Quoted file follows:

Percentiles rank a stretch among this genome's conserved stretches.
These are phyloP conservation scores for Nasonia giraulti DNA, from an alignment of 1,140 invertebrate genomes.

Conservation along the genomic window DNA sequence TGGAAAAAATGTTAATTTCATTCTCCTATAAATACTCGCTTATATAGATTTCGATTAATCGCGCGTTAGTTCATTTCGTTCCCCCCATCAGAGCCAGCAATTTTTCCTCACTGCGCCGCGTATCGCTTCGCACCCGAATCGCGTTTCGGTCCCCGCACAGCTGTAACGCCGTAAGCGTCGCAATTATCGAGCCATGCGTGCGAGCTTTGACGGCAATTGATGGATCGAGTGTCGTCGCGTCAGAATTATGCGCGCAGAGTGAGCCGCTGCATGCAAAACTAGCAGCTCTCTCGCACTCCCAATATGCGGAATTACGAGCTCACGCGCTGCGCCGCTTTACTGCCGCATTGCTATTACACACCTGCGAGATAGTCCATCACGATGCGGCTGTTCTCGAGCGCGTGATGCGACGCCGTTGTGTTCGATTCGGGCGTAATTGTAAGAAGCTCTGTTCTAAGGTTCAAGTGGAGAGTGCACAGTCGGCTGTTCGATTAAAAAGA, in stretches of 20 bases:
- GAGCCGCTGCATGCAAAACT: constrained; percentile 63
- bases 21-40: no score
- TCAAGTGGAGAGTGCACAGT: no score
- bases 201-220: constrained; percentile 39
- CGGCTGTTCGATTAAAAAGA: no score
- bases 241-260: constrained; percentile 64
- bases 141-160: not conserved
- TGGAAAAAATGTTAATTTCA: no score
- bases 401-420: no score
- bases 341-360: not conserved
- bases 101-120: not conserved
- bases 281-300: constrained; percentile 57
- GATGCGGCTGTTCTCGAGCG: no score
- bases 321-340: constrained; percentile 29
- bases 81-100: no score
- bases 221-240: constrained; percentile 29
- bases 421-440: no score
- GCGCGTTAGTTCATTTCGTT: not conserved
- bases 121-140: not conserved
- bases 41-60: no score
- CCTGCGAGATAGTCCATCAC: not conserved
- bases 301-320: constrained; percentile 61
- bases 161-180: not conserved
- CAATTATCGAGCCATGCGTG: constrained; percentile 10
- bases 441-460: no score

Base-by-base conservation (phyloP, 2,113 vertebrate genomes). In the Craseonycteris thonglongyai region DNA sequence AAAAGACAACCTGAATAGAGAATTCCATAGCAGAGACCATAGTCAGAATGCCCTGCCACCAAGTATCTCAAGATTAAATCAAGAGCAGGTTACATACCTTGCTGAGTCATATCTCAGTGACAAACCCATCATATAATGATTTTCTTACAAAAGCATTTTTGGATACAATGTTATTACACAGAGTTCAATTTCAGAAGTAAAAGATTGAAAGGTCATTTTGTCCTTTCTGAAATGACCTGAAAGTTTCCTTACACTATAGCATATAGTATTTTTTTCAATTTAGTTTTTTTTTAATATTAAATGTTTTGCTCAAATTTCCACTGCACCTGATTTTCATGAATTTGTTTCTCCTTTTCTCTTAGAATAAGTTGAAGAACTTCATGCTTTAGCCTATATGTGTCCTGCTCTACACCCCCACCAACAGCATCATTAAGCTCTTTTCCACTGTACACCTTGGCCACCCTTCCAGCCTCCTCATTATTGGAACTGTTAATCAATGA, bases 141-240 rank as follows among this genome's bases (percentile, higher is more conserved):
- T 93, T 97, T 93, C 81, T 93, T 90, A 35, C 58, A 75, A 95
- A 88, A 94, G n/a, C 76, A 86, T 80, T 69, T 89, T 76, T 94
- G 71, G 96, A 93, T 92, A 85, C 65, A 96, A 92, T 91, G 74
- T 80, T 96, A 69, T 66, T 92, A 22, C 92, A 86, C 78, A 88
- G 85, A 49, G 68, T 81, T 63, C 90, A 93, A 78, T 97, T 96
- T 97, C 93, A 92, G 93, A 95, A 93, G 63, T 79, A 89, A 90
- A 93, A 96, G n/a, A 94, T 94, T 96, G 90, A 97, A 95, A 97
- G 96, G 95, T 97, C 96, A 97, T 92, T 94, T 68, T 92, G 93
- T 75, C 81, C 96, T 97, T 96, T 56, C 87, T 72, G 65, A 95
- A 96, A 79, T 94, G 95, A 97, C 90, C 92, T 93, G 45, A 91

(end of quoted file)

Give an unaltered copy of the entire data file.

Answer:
Percentiles rank a stretch among this genome's conserved stretches.
These are phyloP conservation scores for Nasonia giraulti DNA, from an alignment of 1,140 invertebrate genomes.

Conservation along the genomic window DNA sequence TGGAAAAAATGTTAATTTCATTCTCCTATAAATACTCGCTTATATAGATTTCGATTAATCGCGCGTTAGTTCATTTCGTTCCCCCCATCAGAGCCAGCAATTTTTCCTCACTGCGCCGCGTATCGCTTCGCACCCGAATCGCGTTTCGGTCCCCGCACAGCTGTAACGCCGTAAGCGTCGCAATTATCGAGCCATGCGTGCGAGCTTTGACGGCAATTGATGGATCGAGTGTCGTCGCGTCAGAATTATGCGCGCAGAGTGAGCCGCTGCATGCAAAACTAGCAGCTCTCTCGCACTCCCAATATGCGGAATTACGAGCTCACGCGCTGCGCCGCTTTACTGCCGCATTGCTATTACACACCTGCGAGATAGTCCATCACGATGCGGCTGTTCTCGAGCGCGTGATGCGACGCCGTTGTGTTCGATTCGGGCGTAATTGTAAGAAGCTCTGTTCTAAGGTTCAAGTGGAGAGTGCACAGTCGGCTGTTCGATTAAAAAGA, in stretches of 20 bases:
- GAGCCGCTGCATGCAAAACT: constrained; percentile 63
- bases 21-40: no score
- TCAAGTGGAGAGTGCACAGT: no score
- bases 201-220: constrained; percentile 39
- CGGCTGTTCGATTAAAAAGA: no score
- bases 241-260: constrained; percentile 64
- bases 141-160: not conserved
- TGGAAAAAATGTTAATTTCA: no score
- bases 401-420: no score
- bases 341-360: not conserved
- bases 101-120: not conserved
- bases 281-300: constrained; percentile 57
- GATGCGGCTGTTCTCGAGCG: no score
- bases 321-340: constrained; percentile 29
- bases 81-100: no score
- bases 221-240: constrained; percentile 29
- bases 421-440: no score
- GCGCGTTAGTTCATTTCGTT: not conserved
- bases 121-140: not conserved
- bases 41-60: no score
- CCTGCGAGATAGTCCATCAC: not conserved
- bases 301-320: constrained; percentile 61
- bases 161-180: not conserved
- CAATTATCGAGCCATGCGTG: constrained; percentile 10
- bases 441-460: no score

Base-by-base conservation (phyloP, 2,113 vertebrate genomes). In the Craseonycteris thonglongyai region DNA sequence AAAAGACAACCTGAATAGAGAATTCCATAGCAGAGACCATAGTCAGAATGCCCTGCCACCAAGTATCTCAAGATTAAATCAAGAGCAGGTTACATACCTTGCTGAGTCATATCTCAGTGACAAACCCATCATATAATGATTTTCTTACAAAAGCATTTTTGGATACAATGTTATTACACAGAGTTCAATTTCAGAAGTAAAAGATTGAAAGGTCATTTTGTCCTTTCTGAAATGACCTGAAAGTTTCCTTACACTATAGCATATAGTATTTTTTTCAATTTAGTTTTTTTTTAATATTAAATGTTTTGCTCAAATTTCCACTGCACCTGATTTTCATGAATTTGTTTCTCCTTTTCTCTTAGAATAAGTTGAAGAACTTCATGCTTTAGCCTATATGTGTCCTGCTCTACACCCCCACCAACAGCATCATTAAGCTCTTTTCCACTGTACACCTTGGCCACCCTTCCAGCCTCCTCATTATTGGAACTGTTAATCAATGA, bases 141-240 rank as follows among this genome's bases (percentile, higher is more conserved):
- T 93, T 97, T 93, C 81, T 93, T 90, A 35, C 58, A 75, A 95
- A 88, A 94, G n/a, C 76, A 86, T 80, T 69, T 89, T 76, T 94
- G 71, G 96, A 93, T 92, A 85, C 65, A 96, A 92, T 91, G 74
- T 80, T 96, A 69, T 66, T 92, A 22, C 92, A 86, C 78, A 88
- G 85, A 49, G 68, T 81, T 63, C 90, A 93, A 78, T 97, T 96
- T 97, C 93, A 92, G 93, A 95, A 93, G 63, T 79, A 89, A 90
- A 93, A 96, G n/a, A 94, T 94, T 96, G 90, A 97, A 95, A 97
- G 96, G 95, T 97, C 96, A 97, T 92, T 94, T 68, T 92, G 93
- T 75, C 81, C 96, T 97, T 96, T 56, C 87, T 72, G 65, A 95
- A 96, A 79, T 94, G 95, A 97, C 90, C 92, T 93, G 45, A 91